Keeping Track of Your Credit Score

So, you’ve worked hard to build your credit score and want to know exactly where you stand. Or, maybe you’ve just landed in the UK as an NHS doctor and want to know your starting score. In either case, you’ll want to be able to check and keep track of your score, and you can do just that with one of the three authorised UK credit rating agencies: Experian, TransUnion, and Equifax.

As mentioned above, you’ll need to sign up for one of these agencies, which will require giving details like your name, email address, home address, and phone number. However, it shouldn’t cost you anything. Once you’ve signed up, you can access your account and view your credit score. Your score updates regularly, so it’s worth checking each month. With Experian, you can even boost your credit rating by linking your Experian account to your bank account. Doing so will consider additional information, such as your monthly subscriptions, when determining your credit rating.

Building Your Credit Score: Key Points to Remember

Building your credit score won’t be something you can do overnight. However, over several months, you can see significant improvement in your score, which will help you get accepted for finance, loans, mortgages, and rental agreements. Here are the key points to keep in mind:

  • Every Person in the UK has a credit rating

Even if you are brand-new to the country as an NHS doctor, you will still have a credit rating! It will be low, so increasing it as soon as possible is worthwhile.

  • Setting up direct debits is a good idea

Missing payments will negatively impact your credit rating. To avoid this, try to set up direct debit payments for all your bills. That way, you won’t have to think about it, and your credit rating will slowly improve.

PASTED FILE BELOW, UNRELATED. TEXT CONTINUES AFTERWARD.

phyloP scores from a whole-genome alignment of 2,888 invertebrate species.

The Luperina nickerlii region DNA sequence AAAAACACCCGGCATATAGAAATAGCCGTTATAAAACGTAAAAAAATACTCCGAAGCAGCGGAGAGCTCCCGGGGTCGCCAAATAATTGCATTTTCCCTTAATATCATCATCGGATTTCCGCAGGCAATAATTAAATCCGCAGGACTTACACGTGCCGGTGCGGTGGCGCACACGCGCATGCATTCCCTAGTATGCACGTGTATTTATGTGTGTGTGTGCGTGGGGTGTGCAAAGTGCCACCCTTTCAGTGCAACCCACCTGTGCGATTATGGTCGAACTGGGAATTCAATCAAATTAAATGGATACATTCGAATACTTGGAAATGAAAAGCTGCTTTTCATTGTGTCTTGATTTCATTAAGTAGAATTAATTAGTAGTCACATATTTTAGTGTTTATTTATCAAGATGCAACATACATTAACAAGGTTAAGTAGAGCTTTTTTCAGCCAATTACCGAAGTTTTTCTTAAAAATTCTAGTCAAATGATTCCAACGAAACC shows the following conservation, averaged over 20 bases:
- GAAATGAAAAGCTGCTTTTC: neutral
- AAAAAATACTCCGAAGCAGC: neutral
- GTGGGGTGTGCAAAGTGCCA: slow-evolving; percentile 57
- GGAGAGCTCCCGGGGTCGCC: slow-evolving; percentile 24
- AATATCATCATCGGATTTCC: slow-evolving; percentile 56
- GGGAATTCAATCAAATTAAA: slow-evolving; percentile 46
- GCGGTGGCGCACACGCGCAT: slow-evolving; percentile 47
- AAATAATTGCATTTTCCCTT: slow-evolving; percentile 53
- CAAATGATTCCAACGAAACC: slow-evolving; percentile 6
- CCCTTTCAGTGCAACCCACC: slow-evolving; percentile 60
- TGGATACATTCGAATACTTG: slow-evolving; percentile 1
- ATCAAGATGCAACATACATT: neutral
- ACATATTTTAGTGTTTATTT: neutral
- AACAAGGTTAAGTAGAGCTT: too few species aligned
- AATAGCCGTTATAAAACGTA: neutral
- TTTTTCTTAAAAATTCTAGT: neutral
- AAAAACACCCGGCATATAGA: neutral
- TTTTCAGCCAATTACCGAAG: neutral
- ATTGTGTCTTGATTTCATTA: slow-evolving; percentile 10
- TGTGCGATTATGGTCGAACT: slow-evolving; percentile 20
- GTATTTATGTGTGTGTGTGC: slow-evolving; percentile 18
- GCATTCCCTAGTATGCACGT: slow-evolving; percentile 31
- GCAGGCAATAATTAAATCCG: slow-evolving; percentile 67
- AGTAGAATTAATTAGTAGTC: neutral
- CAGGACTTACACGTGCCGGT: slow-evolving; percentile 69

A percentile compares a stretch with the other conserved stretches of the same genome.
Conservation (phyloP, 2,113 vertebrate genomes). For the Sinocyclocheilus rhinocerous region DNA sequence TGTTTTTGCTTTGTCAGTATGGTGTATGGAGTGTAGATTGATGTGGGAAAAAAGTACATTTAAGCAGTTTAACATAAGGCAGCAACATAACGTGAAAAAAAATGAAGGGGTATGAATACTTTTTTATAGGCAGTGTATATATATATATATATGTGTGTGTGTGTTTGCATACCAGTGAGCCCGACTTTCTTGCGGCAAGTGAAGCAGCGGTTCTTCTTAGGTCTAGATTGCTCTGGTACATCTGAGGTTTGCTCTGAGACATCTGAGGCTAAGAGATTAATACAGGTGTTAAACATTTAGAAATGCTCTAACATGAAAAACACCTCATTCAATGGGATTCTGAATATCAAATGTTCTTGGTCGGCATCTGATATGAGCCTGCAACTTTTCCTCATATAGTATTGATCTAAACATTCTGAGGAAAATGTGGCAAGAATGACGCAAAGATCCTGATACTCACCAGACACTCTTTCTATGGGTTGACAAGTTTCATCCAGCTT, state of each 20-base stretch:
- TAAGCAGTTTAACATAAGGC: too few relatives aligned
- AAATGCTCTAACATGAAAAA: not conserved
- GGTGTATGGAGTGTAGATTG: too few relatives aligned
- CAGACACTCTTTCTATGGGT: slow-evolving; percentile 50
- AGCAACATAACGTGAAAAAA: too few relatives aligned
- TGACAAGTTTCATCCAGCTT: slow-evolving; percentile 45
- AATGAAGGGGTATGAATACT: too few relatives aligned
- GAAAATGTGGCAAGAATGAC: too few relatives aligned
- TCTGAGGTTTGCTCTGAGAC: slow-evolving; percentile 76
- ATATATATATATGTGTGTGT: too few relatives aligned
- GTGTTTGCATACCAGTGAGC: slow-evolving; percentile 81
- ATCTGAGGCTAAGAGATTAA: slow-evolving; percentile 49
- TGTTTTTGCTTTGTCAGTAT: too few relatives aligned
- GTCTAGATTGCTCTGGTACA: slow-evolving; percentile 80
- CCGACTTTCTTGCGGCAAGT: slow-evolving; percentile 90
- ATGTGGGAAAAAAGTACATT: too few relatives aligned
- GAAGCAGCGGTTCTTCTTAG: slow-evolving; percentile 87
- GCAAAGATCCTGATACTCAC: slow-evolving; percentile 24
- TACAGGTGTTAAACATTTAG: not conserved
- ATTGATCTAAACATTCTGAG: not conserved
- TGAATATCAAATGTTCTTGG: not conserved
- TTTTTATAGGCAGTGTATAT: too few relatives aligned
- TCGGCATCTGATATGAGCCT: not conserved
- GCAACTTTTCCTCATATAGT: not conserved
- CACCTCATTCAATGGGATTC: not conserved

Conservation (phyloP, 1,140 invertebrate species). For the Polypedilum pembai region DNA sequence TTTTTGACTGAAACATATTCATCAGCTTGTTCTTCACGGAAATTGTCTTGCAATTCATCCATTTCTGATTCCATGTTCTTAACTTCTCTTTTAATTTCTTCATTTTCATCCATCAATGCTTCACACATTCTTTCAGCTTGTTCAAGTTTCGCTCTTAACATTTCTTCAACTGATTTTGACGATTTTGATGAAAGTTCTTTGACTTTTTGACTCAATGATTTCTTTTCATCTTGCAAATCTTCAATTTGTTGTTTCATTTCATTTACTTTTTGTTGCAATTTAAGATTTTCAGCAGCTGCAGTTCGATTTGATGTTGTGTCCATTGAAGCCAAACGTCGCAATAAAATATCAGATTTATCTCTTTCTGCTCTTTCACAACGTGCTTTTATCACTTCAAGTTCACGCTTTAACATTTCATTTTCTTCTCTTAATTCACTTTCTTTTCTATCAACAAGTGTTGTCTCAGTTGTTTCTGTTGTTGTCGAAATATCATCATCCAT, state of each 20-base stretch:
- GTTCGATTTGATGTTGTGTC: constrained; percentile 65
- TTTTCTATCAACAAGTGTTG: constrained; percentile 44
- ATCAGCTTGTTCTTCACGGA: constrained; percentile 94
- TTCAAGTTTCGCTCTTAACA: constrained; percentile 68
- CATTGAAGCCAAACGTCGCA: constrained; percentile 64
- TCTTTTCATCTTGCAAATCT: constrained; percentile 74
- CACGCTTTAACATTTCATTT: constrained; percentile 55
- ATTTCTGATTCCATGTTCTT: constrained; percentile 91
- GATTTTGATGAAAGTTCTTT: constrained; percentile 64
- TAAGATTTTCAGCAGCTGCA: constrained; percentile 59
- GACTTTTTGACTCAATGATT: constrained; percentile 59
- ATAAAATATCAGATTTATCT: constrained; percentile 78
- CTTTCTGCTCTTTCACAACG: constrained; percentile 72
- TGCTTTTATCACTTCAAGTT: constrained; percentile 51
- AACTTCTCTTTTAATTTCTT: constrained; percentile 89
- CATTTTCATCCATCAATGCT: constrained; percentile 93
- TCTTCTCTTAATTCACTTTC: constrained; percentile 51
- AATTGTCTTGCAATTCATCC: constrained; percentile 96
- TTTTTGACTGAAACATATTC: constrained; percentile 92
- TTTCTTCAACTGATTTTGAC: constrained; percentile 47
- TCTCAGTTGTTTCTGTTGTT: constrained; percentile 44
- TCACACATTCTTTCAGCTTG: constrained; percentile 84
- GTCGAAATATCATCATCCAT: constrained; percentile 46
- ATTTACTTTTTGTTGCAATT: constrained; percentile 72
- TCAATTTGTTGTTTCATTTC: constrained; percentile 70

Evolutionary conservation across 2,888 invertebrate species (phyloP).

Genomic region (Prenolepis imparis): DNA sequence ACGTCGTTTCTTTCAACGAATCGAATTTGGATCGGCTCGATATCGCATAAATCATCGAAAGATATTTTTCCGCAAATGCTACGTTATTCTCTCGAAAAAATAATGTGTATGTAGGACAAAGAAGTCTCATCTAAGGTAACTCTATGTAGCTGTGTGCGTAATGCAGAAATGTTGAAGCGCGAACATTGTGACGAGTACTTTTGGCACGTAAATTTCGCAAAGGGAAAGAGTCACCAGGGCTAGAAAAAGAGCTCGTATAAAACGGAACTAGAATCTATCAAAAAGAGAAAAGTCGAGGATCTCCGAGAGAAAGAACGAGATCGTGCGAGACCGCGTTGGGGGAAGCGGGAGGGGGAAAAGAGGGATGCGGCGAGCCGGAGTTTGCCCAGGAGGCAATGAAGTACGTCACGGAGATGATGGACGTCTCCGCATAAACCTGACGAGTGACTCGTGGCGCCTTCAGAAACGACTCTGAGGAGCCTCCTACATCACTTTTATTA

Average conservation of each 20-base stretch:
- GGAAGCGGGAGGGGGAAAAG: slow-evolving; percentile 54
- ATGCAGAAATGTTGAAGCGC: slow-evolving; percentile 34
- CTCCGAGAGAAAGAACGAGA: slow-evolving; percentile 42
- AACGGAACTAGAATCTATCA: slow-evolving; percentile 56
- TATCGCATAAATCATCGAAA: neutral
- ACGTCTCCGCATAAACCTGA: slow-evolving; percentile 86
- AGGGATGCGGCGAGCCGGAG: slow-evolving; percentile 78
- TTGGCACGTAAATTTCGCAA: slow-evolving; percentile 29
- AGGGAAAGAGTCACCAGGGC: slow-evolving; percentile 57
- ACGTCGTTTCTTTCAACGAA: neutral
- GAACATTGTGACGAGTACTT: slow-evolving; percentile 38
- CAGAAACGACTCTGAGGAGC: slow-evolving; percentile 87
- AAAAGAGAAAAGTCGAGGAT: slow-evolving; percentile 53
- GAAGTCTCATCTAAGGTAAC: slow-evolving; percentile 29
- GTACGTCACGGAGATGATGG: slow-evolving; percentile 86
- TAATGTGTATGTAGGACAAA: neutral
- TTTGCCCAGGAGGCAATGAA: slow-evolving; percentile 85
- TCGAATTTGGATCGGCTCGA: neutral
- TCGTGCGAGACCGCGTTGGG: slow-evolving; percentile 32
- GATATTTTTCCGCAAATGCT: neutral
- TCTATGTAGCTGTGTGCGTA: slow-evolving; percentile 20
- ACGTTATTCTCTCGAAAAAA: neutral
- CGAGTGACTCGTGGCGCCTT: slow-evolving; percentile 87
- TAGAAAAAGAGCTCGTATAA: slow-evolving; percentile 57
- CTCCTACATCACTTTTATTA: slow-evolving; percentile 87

•  You can check your credit score at a credit reporting agency 

Keeping track of your credit rating – and checking your credit report – is a good way to know where you stand. With either Experian, TransUnion, or Equifax, you can stay up to date with your credit rating.

  •  A good credit score assures lenders you are a good candidate 

Credit ratings exist to reassure lenders that you are a sensible borrower. The sooner you build your credit rating, the sooner you become an appealing candidate to lenders and have more flexibility in your options.

BDI Resourcing – Reach. Recruit. Relocate.

We hope you’ve found this guide to credit scores helpful and encourage you to read more about life in the UK for IMG Doctors using our IMG Media Hub. There you’ll find all the latest news and insights, with featured articles and videos.

If you’re considering a career move then please reach out to our friendly team who will be more than happy to provide advice and guidance on CV and interview preparation as well as sourcing all of the latest NHS jobs for you. We’re proud to have reached, recruited and relocated more than 1500 doctors in to new roles in the NHS with only 5-star feedback.